• COP1B – Apply to make decisions on someone’s behalf (personal welfare)
  • COP3 – Assessment of capacity
  • COP4 – Deputy’s declaration
  • Court fee of £365

Deputies must be over 18 and are usually relatives or friends. They can also be professionals such as solicitors, who must have regard the professional deputyship standards (SD5) available online from the OPG. It is up to the Court to appoint a deputy and they can appoint 2 or more on a joint or joint and several basis. This is similar to the appointment of attorneys in LPAs.

Once the deputyship application has been made, the Court will issue and stamp the COP1 application form and the person making the application will need to notify the person whom the application is about and also those listed in the application itself as people to notify. People to notify are usually relatives and they can respond and object to the application. The person making the application will then need to evidence to the Court that they have served these notices by sending in further forms called COP20A and COP20B.

How long does it take to get a deputyship order?

Currently deputyship orders are taking approximately 6 months+ because the Court is experiencing a backlog of applications. On receipt of the Order the Deputy must carefully review the authority granted to them under the Order and deal with any directions.

One of the directions will be to set up a security bond. This is a type of insurance which protects the finances of P in the event of the Deputy’s misconduct.

Deputies will need to pay an annual supervision fee to the OPG. This figure differs depending on the size of P’s estate. They will also need to pay a one off £100 assessment fee if they are a new deputy. These payments are made from P’s estate.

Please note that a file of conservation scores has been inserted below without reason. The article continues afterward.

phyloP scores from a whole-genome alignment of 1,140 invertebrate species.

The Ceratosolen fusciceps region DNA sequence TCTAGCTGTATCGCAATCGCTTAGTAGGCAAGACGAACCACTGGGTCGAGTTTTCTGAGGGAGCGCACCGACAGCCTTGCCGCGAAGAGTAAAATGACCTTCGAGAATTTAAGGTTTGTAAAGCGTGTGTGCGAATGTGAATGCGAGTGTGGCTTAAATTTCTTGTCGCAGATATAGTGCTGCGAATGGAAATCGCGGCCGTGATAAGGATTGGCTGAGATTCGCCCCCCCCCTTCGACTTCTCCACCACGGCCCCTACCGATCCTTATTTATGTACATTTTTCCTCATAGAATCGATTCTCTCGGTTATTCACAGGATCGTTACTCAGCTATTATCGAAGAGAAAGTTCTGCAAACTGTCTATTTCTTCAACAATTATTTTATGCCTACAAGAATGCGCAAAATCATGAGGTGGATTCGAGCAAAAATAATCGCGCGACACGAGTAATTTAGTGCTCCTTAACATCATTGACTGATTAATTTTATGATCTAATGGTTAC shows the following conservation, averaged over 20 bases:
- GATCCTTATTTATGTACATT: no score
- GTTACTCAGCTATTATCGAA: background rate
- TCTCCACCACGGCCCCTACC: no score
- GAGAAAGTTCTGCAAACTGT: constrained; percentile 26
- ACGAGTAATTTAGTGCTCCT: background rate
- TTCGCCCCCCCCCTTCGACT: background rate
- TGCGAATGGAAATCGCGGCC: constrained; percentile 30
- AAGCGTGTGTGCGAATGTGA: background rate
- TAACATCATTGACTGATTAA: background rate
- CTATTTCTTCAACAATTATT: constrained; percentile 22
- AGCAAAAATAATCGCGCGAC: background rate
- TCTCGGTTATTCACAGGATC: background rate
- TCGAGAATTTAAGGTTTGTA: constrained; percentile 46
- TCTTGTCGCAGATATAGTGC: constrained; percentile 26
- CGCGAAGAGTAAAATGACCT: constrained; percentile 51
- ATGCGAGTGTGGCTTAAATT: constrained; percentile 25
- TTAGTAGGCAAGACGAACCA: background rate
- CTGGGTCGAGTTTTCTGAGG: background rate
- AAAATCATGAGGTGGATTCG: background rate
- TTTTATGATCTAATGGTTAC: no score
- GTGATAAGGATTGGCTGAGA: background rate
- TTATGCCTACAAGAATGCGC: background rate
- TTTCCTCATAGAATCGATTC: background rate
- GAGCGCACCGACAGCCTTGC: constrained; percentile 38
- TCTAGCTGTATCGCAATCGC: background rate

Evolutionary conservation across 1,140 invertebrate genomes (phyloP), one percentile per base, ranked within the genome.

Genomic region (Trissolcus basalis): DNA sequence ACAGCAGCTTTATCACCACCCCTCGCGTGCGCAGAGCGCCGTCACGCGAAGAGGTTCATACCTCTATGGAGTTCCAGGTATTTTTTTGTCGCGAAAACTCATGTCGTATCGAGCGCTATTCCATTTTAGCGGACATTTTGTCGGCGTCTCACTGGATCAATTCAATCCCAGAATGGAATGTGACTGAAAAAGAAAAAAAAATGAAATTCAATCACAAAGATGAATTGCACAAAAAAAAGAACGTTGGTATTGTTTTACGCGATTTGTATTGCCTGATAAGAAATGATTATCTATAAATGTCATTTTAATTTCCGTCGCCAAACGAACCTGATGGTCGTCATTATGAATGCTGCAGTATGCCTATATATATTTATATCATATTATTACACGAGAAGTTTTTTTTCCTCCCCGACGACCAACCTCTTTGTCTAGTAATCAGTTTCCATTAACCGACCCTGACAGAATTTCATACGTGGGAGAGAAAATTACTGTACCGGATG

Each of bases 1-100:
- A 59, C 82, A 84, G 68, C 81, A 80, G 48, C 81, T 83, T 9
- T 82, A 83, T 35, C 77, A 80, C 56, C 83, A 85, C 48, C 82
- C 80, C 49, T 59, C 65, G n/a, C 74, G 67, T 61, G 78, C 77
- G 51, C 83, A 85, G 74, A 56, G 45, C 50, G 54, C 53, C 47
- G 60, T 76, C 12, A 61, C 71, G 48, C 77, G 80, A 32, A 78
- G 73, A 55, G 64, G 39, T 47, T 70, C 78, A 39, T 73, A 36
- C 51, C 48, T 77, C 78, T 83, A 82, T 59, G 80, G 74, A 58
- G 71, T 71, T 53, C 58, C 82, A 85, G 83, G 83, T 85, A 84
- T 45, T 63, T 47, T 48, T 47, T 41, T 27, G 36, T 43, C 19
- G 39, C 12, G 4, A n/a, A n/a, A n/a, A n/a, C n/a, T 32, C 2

Deputies should record all decision making and transactions and they should keep their funds separate from that of P. As with attorneys under an LPA, they are also supervised by OPG who can send a visitor at any time to ensure deputies understand their role and duties.

As with attorneys, deputies must understand that capacity is time and decision specific and have regard to the Mental Capacity Act 2005 and in particular the five main principles set out above.

When deputies check their authority in the deputyship Order, they will often see that they will need to return to court to buy and sell property for P. This authority is not a given as it is with LPAs unless, as part of the deputyship application, they have also specifically asked for authority to buy and sell property.

In terms of gifting, deputies have to follow the same guidance as attorneys under an LPA. They can only make customary gifts to relatives or close friends (such as birthdays and weddings) provided this was how P acted before they lost capacity and more importantly, providing it is affordable and reasonable in terms of P’s estate.

Deputies must complete a deputy report each year detailing what decisions they have made, whether they consulted P and who else they spoke to. They must justify why those decisions were in P’s best interests and account for the finances of P.

The role of a deputy is more onerous that that of an attorney as they have an annual reporting requirement and supervision fees etc but in essence, their roles are similar. Their duty and responsibility to P or the donor is paramount and they must always have regard to best interests.

Mental Capacity Law Experts

Our dedicated team of Court of Protection lawyers can assist with deputyships, lasting power of attorney and issues relating to best interests and deprivation of liberty. Call us today to find out more.

0800 044 8488